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By Aruna Sankaranarayanan
In my previous article, I discussed how we can traverse the crests and troughs of life more smoothly if we learn to regulate our emotions. Instead of falling prey to our feelings, we can choose how we respond to them, even when they seem overwhelming. I introduced the RULER model for emotional management put forth by Yale psychologist, Marc Brackett and described the first two steps of this model. First, we need to ‘R’cognize our feelings and then try to ‘U’nderstand the various contextual factors at play. In today’s article, I spell out the remaining three steps of Brackett’s model.
The third step of ‘L’abeling the emotion, is itself a form of self-regulation, asserts Brackett. Research indicates that the very act of labeling a feeling as ‘fear’ or ‘anxiety’ reduces activation in brain regions typically associated with these emotions, while increasing activation in areas linked with affective regulation. Only when we label the emotion, can we truly understand it. When we feel a cornucopia of emotions at the same time, naming each of them will help us understand their various pulls and tugs on us. Brackett also urges us to expand our emotional vocabularies so that we make nuanced distinctions, like nervous vs. scared vs. panicked. When we label our emotions precisely, it helps us organize our experiences and we can also convey and understand our needs and those of others more adroitly.
After identifying and naming the emotion, we need to ‘E’xpress it in socially- and contextually-appropriate ways. While the expression of positive emotions typically cements relationships, we also need to moderate how we convey negative emotions. Contrary to what people associate with the term “expressing emotions,” Brackett does not advocate giving vent by kicking, screaming or crying. Instead, we need to find suitable forums where we can air our emotions, be it confiding in a close friend, a therapist or even penning down our thoughts and feelings in a private journal.
The final step of RULER involves ‘R’egulating our emotions. This is the hardest and probably the most significant of the five skills, though, at times, we may exhibit some form of regulation without being fully conscious of our actions. For example, if your dad asks you when you plan to get married for the nth time, you may automatically pause what you are doing and take a deep breath. That is a form of regulation.
According to Brackett, there are five broad categories of strategies of emotional regulation. The first, called mindful breathing, which some people use instinctually, involves slowing the body and mind down, so that we can think more cogently instead of reacting on the fly. You may cultivate the habit of breathing mindfully by doing it initially for short periods of time, like a couple of minutes and then gradually increasing the duration. According to research, a daily practice of mindful breathing for fifteen-minutes a day can temper your emotional reactivity.
The second category includes prospective strategies wherein we anticipate some negative emotions and either avoid a situation entirely or alter it in some way. For example, if you find a colleague particularly irksome, you may choose to sit at another table at lunch. Or, if you dread the traffic bottlenecks on your cab ride home, you may listen to music or audio books to make the commute more palatable.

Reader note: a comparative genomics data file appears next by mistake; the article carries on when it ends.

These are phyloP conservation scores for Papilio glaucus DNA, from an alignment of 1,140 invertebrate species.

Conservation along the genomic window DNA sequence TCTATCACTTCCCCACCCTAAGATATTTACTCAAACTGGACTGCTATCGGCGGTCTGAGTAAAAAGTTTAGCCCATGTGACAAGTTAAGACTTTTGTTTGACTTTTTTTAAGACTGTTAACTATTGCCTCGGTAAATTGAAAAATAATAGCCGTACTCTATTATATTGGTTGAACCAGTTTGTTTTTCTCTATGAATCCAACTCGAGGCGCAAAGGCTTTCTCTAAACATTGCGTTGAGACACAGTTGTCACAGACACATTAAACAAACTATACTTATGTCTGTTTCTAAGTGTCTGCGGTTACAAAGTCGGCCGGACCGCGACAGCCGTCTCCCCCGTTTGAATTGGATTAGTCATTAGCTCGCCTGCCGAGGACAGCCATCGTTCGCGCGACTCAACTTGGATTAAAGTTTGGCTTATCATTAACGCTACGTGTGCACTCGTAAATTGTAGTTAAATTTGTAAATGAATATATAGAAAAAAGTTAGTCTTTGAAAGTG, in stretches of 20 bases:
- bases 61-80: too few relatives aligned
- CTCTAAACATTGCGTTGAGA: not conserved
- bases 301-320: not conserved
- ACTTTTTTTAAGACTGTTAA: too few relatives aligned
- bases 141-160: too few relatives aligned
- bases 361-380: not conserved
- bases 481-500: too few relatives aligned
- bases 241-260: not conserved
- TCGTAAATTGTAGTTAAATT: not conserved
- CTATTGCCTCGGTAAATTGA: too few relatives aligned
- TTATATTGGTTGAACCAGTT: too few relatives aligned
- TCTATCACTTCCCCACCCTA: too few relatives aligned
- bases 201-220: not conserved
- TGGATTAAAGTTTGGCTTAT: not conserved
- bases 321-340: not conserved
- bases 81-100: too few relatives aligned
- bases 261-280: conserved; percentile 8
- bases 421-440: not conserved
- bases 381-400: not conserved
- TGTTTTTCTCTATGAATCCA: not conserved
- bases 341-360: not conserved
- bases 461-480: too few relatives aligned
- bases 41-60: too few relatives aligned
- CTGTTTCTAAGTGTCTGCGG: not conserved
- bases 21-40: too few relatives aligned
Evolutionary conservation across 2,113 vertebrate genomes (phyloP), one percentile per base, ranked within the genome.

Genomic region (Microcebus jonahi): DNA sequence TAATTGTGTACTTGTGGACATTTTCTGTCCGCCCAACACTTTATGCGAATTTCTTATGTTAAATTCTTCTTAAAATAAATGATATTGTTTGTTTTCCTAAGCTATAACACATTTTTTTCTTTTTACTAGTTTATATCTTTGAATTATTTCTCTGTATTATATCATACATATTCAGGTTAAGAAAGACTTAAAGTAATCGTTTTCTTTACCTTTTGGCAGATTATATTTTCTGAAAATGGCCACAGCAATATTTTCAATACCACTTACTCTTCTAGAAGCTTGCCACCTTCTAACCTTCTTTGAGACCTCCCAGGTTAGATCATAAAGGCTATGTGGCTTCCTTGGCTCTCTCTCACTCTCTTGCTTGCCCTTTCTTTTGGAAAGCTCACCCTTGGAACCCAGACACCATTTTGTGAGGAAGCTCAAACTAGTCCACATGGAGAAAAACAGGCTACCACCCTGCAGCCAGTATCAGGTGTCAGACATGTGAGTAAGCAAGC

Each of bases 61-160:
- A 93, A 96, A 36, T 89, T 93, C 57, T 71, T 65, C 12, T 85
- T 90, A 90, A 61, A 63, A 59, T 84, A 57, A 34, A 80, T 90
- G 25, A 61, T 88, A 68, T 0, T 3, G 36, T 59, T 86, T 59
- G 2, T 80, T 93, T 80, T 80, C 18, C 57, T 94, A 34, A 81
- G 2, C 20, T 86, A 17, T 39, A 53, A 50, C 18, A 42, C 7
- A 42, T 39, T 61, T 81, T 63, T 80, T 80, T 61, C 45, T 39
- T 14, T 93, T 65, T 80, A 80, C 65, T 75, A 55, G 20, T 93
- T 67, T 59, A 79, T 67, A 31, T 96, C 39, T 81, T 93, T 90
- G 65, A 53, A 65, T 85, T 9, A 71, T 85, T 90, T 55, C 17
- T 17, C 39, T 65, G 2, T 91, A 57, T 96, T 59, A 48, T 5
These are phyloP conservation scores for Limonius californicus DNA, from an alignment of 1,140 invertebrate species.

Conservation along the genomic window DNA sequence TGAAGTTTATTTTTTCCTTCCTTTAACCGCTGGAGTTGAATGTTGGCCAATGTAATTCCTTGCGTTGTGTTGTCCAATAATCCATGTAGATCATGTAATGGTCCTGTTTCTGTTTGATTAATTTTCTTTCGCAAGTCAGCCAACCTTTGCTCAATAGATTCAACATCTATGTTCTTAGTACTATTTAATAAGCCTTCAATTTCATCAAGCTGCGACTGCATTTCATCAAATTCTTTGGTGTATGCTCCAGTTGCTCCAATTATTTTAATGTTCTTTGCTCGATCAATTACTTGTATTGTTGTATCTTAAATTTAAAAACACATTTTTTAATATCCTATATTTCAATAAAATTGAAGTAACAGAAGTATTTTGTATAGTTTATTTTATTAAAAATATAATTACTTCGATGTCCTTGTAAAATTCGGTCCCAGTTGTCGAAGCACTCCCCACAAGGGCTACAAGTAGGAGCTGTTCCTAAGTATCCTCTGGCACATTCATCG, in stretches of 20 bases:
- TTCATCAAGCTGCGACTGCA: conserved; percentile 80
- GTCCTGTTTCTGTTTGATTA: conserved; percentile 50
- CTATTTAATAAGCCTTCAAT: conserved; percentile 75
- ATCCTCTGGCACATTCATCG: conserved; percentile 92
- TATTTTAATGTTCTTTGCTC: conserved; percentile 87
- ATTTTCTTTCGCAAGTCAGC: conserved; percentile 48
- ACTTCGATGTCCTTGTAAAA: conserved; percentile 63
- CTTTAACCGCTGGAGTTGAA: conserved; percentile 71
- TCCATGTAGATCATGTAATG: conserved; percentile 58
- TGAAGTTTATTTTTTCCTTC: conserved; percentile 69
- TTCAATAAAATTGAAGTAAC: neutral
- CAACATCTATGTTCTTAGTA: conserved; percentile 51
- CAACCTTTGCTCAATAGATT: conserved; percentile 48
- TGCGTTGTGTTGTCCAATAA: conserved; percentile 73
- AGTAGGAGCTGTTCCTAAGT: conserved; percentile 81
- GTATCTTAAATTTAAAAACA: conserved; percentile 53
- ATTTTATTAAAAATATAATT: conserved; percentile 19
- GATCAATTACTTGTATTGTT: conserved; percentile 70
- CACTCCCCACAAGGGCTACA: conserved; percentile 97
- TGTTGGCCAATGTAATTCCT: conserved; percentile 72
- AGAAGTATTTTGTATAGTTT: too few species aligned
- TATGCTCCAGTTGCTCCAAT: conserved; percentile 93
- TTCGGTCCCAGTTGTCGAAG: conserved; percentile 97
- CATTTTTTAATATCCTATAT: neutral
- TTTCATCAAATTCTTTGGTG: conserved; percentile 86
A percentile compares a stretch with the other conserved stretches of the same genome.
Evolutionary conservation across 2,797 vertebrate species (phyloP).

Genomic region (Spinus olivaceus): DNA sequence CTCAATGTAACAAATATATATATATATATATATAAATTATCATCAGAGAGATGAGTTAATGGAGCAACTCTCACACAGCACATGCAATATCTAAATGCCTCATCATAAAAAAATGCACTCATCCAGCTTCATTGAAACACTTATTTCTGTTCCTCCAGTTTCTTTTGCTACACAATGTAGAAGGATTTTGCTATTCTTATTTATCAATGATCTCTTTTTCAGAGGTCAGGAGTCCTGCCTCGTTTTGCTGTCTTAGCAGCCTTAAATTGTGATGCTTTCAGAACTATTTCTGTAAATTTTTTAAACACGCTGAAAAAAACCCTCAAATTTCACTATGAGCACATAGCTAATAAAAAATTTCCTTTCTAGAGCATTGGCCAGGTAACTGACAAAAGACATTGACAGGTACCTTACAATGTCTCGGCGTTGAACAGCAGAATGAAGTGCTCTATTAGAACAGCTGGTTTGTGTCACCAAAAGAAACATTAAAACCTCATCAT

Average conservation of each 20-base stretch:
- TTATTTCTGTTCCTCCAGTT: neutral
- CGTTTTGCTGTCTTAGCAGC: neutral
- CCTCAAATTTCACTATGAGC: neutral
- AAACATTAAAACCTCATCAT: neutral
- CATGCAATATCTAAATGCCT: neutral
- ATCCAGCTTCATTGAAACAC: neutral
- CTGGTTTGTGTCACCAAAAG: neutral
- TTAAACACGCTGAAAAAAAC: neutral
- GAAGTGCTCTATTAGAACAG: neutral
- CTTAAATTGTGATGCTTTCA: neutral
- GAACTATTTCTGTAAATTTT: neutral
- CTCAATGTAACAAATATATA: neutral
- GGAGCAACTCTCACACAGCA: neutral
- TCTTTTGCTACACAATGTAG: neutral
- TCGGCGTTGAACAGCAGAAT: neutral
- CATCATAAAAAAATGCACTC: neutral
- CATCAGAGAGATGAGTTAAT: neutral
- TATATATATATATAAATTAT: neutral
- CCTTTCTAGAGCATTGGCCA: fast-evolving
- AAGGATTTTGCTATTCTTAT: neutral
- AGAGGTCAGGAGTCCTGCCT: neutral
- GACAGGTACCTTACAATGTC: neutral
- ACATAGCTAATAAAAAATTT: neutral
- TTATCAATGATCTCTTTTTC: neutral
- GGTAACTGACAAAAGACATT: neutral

Focusing your attention elsewhere is another strategy you can deploy when you feel overwhelmed. If you are undergoing a painful dental procedure, you may visualize the ice cream treat you promised yourself after the ordeal. Instead of biting your nails while you wait for the results of your Covid-19 test, you spend the afternoon watching a feel-good flick. Brackett cautions us that this strategy must be used with discretion; if we are using distraction to avoid tackling the problem facing us, then it could backfire. However, distraction is useful if we need to cool down to think clearly or if we are faced with a problem over which we have no control.
The fourth group of strategies, called cognitive-reframing involves viewing the situation from alternative perspectives, which then changes how we feel about it. Ideally, we reappraise a situation to help us feel better about it. For example, if a friend cancels on you three times in a row, you may think that he or she is not invested in your friendship. Alternatively, if you don’t give into the first automatic thoughts, you may realize that your friend is under a lot of stress right now. Besides being recently divorced, he is also under financial pressure and has some health issues. So, instead of feeling peeved or hurt by your friend, you are now overcome with empathy. According to Brackett, imaging studies show that reframing a situation in such a manner actually reduces activation in brain regions associated with anxiety. Again, this strategy has to be deployed prudently.
The last group is what Brackett refers to as “Meta-Moment,” wherein we respond based on how we would like our “best selves” to act. Often, we react to a situation only to regret how we acted. Given a second chance, we would probably respond differently. Our best self is an ideal image we have of ourselves; it’s how we would like to be perceived both by ourselves and others. So, Brackett urges us to pause, imagine how our best selves would behave in such a situation and then strategize what our next move should be. Initially, we may not be able to use this technique when we have to make quick decisions; however, as we persist in executing measured and deliberate responses, our best and real selves may converge more often.
(The author is an avid blogger. Her forthcoming book, Zero Limits: Things Every 20 Something Should Know will be released by Rupa Publications.)
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